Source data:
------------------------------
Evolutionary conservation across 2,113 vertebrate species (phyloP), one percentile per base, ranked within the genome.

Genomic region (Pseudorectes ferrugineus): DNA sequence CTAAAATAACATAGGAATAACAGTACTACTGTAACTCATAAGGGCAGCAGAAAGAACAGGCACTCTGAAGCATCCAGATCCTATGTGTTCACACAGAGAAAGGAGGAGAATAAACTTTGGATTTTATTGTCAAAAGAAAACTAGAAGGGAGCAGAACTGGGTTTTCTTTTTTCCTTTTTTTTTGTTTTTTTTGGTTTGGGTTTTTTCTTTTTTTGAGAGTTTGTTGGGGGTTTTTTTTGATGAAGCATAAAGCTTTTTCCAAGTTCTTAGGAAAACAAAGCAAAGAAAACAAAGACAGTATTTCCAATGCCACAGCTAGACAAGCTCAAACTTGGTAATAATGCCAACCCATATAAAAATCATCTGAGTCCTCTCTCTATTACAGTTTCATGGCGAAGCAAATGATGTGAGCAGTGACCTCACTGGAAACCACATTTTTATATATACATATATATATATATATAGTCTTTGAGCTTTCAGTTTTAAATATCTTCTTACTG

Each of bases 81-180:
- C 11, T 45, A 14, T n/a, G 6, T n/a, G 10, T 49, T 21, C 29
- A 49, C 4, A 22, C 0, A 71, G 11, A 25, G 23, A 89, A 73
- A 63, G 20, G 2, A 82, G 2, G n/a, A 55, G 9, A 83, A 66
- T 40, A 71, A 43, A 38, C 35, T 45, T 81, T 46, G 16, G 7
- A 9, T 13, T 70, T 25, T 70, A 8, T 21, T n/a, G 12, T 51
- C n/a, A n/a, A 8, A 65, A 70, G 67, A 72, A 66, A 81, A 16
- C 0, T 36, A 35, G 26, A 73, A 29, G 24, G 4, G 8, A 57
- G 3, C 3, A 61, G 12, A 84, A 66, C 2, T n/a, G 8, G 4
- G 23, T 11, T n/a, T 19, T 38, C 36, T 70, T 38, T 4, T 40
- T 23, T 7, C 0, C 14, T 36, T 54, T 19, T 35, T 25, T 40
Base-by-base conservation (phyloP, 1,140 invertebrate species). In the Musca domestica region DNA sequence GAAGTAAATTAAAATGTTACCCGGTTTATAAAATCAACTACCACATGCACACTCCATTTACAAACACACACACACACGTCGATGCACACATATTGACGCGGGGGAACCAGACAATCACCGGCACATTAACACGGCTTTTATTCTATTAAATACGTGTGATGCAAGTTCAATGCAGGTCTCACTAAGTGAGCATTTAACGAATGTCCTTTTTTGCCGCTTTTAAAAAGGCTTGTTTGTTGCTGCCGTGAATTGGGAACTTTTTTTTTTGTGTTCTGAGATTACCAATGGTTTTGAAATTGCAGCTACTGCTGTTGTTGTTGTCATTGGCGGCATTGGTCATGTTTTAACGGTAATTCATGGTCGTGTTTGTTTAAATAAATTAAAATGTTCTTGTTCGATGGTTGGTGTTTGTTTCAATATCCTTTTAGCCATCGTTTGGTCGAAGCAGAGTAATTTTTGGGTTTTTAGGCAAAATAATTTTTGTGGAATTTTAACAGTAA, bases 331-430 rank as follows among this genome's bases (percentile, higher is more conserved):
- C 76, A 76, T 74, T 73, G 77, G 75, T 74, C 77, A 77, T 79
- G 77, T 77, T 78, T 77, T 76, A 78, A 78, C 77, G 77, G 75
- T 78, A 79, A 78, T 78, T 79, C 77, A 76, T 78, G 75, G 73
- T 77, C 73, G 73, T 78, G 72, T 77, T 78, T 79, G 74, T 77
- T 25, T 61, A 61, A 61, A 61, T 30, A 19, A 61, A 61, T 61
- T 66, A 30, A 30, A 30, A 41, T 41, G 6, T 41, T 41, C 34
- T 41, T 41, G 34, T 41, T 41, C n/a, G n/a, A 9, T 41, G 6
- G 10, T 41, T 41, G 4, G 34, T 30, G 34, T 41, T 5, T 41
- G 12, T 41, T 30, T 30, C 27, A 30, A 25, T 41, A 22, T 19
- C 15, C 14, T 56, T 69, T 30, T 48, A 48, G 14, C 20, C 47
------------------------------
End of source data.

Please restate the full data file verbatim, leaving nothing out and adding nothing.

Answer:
Evolutionary conservation across 2,113 vertebrate species (phyloP), one percentile per base, ranked within the genome.

Genomic region (Pseudorectes ferrugineus): DNA sequence CTAAAATAACATAGGAATAACAGTACTACTGTAACTCATAAGGGCAGCAGAAAGAACAGGCACTCTGAAGCATCCAGATCCTATGTGTTCACACAGAGAAAGGAGGAGAATAAACTTTGGATTTTATTGTCAAAAGAAAACTAGAAGGGAGCAGAACTGGGTTTTCTTTTTTCCTTTTTTTTTGTTTTTTTTGGTTTGGGTTTTTTCTTTTTTTGAGAGTTTGTTGGGGGTTTTTTTTGATGAAGCATAAAGCTTTTTCCAAGTTCTTAGGAAAACAAAGCAAAGAAAACAAAGACAGTATTTCCAATGCCACAGCTAGACAAGCTCAAACTTGGTAATAATGCCAACCCATATAAAAATCATCTGAGTCCTCTCTCTATTACAGTTTCATGGCGAAGCAAATGATGTGAGCAGTGACCTCACTGGAAACCACATTTTTATATATACATATATATATATATATAGTCTTTGAGCTTTCAGTTTTAAATATCTTCTTACTG

Each of bases 81-180:
- C 11, T 45, A 14, T n/a, G 6, T n/a, G 10, T 49, T 21, C 29
- A 49, C 4, A 22, C 0, A 71, G 11, A 25, G 23, A 89, A 73
- A 63, G 20, G 2, A 82, G 2, G n/a, A 55, G 9, A 83, A 66
- T 40, A 71, A 43, A 38, C 35, T 45, T 81, T 46, G 16, G 7
- A 9, T 13, T 70, T 25, T 70, A 8, T 21, T n/a, G 12, T 51
- C n/a, A n/a, A 8, A 65, A 70, G 67, A 72, A 66, A 81, A 16
- C 0, T 36, A 35, G 26, A 73, A 29, G 24, G 4, G 8, A 57
- G 3, C 3, A 61, G 12, A 84, A 66, C 2, T n/a, G 8, G 4
- G 23, T 11, T n/a, T 19, T 38, C 36, T 70, T 38, T 4, T 40
- T 23, T 7, C 0, C 14, T 36, T 54, T 19, T 35, T 25, T 40
Base-by-base conservation (phyloP, 1,140 invertebrate species). In the Musca domestica region DNA sequence GAAGTAAATTAAAATGTTACCCGGTTTATAAAATCAACTACCACATGCACACTCCATTTACAAACACACACACACACGTCGATGCACACATATTGACGCGGGGGAACCAGACAATCACCGGCACATTAACACGGCTTTTATTCTATTAAATACGTGTGATGCAAGTTCAATGCAGGTCTCACTAAGTGAGCATTTAACGAATGTCCTTTTTTGCCGCTTTTAAAAAGGCTTGTTTGTTGCTGCCGTGAATTGGGAACTTTTTTTTTTGTGTTCTGAGATTACCAATGGTTTTGAAATTGCAGCTACTGCTGTTGTTGTTGTCATTGGCGGCATTGGTCATGTTTTAACGGTAATTCATGGTCGTGTTTGTTTAAATAAATTAAAATGTTCTTGTTCGATGGTTGGTGTTTGTTTCAATATCCTTTTAGCCATCGTTTGGTCGAAGCAGAGTAATTTTTGGGTTTTTAGGCAAAATAATTTTTGTGGAATTTTAACAGTAA, bases 331-430 rank as follows among this genome's bases (percentile, higher is more conserved):
- C 76, A 76, T 74, T 73, G 77, G 75, T 74, C 77, A 77, T 79
- G 77, T 77, T 78, T 77, T 76, A 78, A 78, C 77, G 77, G 75
- T 78, A 79, A 78, T 78, T 79, C 77, A 76, T 78, G 75, G 73
- T 77, C 73, G 73, T 78, G 72, T 77, T 78, T 79, G 74, T 77
- T 25, T 61, A 61, A 61, A 61, T 30, A 19, A 61, A 61, T 61
- T 66, A 30, A 30, A 30, A 41, T 41, G 6, T 41, T 41, C 34
- T 41, T 41, G 34, T 41, T 41, C n/a, G n/a, A 9, T 41, G 6
- G 10, T 41, T 41, G 4, G 34, T 30, G 34, T 41, T 5, T 41
- G 12, T 41, T 30, T 30, C 27, A 30, A 25, T 41, A 22, T 19
- C 15, C 14, T 56, T 69, T 30, T 48, A 48, G 14, C 20, C 47